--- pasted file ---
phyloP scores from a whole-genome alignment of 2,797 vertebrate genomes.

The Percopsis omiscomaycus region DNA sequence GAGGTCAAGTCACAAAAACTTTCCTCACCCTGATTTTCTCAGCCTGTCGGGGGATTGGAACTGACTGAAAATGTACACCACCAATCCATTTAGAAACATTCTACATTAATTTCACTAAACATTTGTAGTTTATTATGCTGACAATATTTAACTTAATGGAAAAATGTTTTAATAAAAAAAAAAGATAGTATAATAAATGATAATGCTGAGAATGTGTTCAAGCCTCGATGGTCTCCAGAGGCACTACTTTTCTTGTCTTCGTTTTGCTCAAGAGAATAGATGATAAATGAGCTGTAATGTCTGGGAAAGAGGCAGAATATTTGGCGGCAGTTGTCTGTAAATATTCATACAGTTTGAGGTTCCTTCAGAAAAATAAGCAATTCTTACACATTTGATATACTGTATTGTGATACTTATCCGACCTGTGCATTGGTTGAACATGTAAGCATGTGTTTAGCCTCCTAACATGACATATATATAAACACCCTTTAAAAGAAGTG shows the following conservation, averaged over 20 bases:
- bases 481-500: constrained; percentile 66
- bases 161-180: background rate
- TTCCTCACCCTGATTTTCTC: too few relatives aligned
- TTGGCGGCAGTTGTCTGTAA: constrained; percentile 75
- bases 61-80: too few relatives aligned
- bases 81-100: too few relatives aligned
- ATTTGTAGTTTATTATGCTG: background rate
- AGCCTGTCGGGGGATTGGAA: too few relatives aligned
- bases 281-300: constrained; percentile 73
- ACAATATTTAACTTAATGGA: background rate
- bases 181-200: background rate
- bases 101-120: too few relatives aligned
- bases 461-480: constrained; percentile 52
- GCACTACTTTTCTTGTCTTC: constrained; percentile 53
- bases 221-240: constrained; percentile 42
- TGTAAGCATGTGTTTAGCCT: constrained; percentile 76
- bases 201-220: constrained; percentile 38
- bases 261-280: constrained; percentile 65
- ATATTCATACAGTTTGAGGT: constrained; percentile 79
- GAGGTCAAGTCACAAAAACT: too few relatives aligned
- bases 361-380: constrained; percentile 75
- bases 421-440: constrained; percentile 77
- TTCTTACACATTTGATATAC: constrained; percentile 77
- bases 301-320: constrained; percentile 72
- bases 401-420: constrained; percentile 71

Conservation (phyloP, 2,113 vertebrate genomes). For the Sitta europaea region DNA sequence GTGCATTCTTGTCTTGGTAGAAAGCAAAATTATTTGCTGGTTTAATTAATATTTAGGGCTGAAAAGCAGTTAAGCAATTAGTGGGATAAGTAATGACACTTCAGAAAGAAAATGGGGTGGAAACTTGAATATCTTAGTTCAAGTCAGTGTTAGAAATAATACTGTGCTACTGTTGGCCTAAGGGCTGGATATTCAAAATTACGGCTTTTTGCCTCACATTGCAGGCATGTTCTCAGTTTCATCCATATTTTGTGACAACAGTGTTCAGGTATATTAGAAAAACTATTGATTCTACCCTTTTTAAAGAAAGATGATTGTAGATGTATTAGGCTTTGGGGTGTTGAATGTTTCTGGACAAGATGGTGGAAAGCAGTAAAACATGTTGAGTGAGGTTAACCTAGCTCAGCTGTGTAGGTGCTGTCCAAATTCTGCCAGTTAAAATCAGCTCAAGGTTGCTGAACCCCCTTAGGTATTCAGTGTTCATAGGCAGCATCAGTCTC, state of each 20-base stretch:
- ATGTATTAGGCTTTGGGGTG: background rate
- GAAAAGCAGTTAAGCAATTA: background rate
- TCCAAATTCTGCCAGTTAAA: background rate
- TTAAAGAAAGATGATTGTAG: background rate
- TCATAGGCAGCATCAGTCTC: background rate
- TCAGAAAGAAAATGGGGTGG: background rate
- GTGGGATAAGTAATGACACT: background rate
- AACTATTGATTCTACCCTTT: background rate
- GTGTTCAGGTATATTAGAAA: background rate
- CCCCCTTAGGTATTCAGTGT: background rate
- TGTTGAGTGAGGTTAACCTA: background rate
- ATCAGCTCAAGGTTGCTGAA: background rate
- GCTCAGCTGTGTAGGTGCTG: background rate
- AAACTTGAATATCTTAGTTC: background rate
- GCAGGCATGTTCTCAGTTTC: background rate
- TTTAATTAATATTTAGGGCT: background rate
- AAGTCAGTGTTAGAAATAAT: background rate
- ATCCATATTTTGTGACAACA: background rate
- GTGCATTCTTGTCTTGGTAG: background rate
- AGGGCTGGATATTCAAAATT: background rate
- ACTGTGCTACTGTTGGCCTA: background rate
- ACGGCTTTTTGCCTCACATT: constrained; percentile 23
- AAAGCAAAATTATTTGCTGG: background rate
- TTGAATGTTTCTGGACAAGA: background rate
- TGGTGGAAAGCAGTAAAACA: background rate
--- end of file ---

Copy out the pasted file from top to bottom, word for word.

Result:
phyloP scores from a whole-genome alignment of 2,797 vertebrate genomes.

The Percopsis omiscomaycus region DNA sequence GAGGTCAAGTCACAAAAACTTTCCTCACCCTGATTTTCTCAGCCTGTCGGGGGATTGGAACTGACTGAAAATGTACACCACCAATCCATTTAGAAACATTCTACATTAATTTCACTAAACATTTGTAGTTTATTATGCTGACAATATTTAACTTAATGGAAAAATGTTTTAATAAAAAAAAAAGATAGTATAATAAATGATAATGCTGAGAATGTGTTCAAGCCTCGATGGTCTCCAGAGGCACTACTTTTCTTGTCTTCGTTTTGCTCAAGAGAATAGATGATAAATGAGCTGTAATGTCTGGGAAAGAGGCAGAATATTTGGCGGCAGTTGTCTGTAAATATTCATACAGTTTGAGGTTCCTTCAGAAAAATAAGCAATTCTTACACATTTGATATACTGTATTGTGATACTTATCCGACCTGTGCATTGGTTGAACATGTAAGCATGTGTTTAGCCTCCTAACATGACATATATATAAACACCCTTTAAAAGAAGTG shows the following conservation, averaged over 20 bases:
- bases 481-500: constrained; percentile 66
- bases 161-180: background rate
- TTCCTCACCCTGATTTTCTC: too few relatives aligned
- TTGGCGGCAGTTGTCTGTAA: constrained; percentile 75
- bases 61-80: too few relatives aligned
- bases 81-100: too few relatives aligned
- ATTTGTAGTTTATTATGCTG: background rate
- AGCCTGTCGGGGGATTGGAA: too few relatives aligned
- bases 281-300: constrained; percentile 73
- ACAATATTTAACTTAATGGA: background rate
- bases 181-200: background rate
- bases 101-120: too few relatives aligned
- bases 461-480: constrained; percentile 52
- GCACTACTTTTCTTGTCTTC: constrained; percentile 53
- bases 221-240: constrained; percentile 42
- TGTAAGCATGTGTTTAGCCT: constrained; percentile 76
- bases 201-220: constrained; percentile 38
- bases 261-280: constrained; percentile 65
- ATATTCATACAGTTTGAGGT: constrained; percentile 79
- GAGGTCAAGTCACAAAAACT: too few relatives aligned
- bases 361-380: constrained; percentile 75
- bases 421-440: constrained; percentile 77
- TTCTTACACATTTGATATAC: constrained; percentile 77
- bases 301-320: constrained; percentile 72
- bases 401-420: constrained; percentile 71

Conservation (phyloP, 2,113 vertebrate genomes). For the Sitta europaea region DNA sequence GTGCATTCTTGTCTTGGTAGAAAGCAAAATTATTTGCTGGTTTAATTAATATTTAGGGCTGAAAAGCAGTTAAGCAATTAGTGGGATAAGTAATGACACTTCAGAAAGAAAATGGGGTGGAAACTTGAATATCTTAGTTCAAGTCAGTGTTAGAAATAATACTGTGCTACTGTTGGCCTAAGGGCTGGATATTCAAAATTACGGCTTTTTGCCTCACATTGCAGGCATGTTCTCAGTTTCATCCATATTTTGTGACAACAGTGTTCAGGTATATTAGAAAAACTATTGATTCTACCCTTTTTAAAGAAAGATGATTGTAGATGTATTAGGCTTTGGGGTGTTGAATGTTTCTGGACAAGATGGTGGAAAGCAGTAAAACATGTTGAGTGAGGTTAACCTAGCTCAGCTGTGTAGGTGCTGTCCAAATTCTGCCAGTTAAAATCAGCTCAAGGTTGCTGAACCCCCTTAGGTATTCAGTGTTCATAGGCAGCATCAGTCTC, state of each 20-base stretch:
- ATGTATTAGGCTTTGGGGTG: background rate
- GAAAAGCAGTTAAGCAATTA: background rate
- TCCAAATTCTGCCAGTTAAA: background rate
- TTAAAGAAAGATGATTGTAG: background rate
- TCATAGGCAGCATCAGTCTC: background rate
- TCAGAAAGAAAATGGGGTGG: background rate
- GTGGGATAAGTAATGACACT: background rate
- AACTATTGATTCTACCCTTT: background rate
- GTGTTCAGGTATATTAGAAA: background rate
- CCCCCTTAGGTATTCAGTGT: background rate
- TGTTGAGTGAGGTTAACCTA: background rate
- ATCAGCTCAAGGTTGCTGAA: background rate
- GCTCAGCTGTGTAGGTGCTG: background rate
- AAACTTGAATATCTTAGTTC: background rate
- GCAGGCATGTTCTCAGTTTC: background rate
- TTTAATTAATATTTAGGGCT: background rate
- AAGTCAGTGTTAGAAATAAT: background rate
- ATCCATATTTTGTGACAACA: background rate
- GTGCATTCTTGTCTTGGTAG: background rate
- AGGGCTGGATATTCAAAATT: background rate
- ACTGTGCTACTGTTGGCCTA: background rate
- ACGGCTTTTTGCCTCACATT: constrained; percentile 23
- AAAGCAAAATTATTTGCTGG: background rate
- TTGAATGTTTCTGGACAAGA: background rate
- TGGTGGAAAGCAGTAAAACA: background rate